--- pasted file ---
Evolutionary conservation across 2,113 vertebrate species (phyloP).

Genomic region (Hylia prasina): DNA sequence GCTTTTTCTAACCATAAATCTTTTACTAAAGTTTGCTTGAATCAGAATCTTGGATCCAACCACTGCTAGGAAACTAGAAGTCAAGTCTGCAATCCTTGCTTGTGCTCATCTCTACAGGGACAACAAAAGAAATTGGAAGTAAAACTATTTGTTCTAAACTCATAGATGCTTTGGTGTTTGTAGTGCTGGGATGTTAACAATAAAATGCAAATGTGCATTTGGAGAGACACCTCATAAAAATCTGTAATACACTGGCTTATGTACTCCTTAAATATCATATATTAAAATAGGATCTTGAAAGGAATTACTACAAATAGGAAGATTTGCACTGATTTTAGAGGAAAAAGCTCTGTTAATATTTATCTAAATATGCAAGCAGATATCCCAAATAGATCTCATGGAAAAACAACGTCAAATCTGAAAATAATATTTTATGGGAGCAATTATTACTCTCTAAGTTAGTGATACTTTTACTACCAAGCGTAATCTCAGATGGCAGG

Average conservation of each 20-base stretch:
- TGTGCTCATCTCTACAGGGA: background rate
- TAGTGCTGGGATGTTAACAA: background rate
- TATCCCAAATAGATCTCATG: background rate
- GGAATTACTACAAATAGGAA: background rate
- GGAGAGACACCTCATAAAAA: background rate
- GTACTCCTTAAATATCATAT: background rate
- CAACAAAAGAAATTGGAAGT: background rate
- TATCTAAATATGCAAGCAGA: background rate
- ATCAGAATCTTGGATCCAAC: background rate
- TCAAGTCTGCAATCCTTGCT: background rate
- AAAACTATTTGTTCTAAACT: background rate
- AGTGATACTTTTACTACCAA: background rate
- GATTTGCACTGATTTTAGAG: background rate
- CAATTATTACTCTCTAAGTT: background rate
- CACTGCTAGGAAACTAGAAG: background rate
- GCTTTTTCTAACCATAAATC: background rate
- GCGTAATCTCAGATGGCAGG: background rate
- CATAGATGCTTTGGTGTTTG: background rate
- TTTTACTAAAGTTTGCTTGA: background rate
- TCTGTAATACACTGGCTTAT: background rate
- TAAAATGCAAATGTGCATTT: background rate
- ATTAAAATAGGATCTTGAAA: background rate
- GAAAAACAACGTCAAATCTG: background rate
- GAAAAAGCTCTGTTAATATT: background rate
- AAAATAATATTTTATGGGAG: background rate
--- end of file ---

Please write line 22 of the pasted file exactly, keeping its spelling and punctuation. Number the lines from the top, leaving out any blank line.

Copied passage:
- TTTTACTAAAGTTTGCTTGA: background rate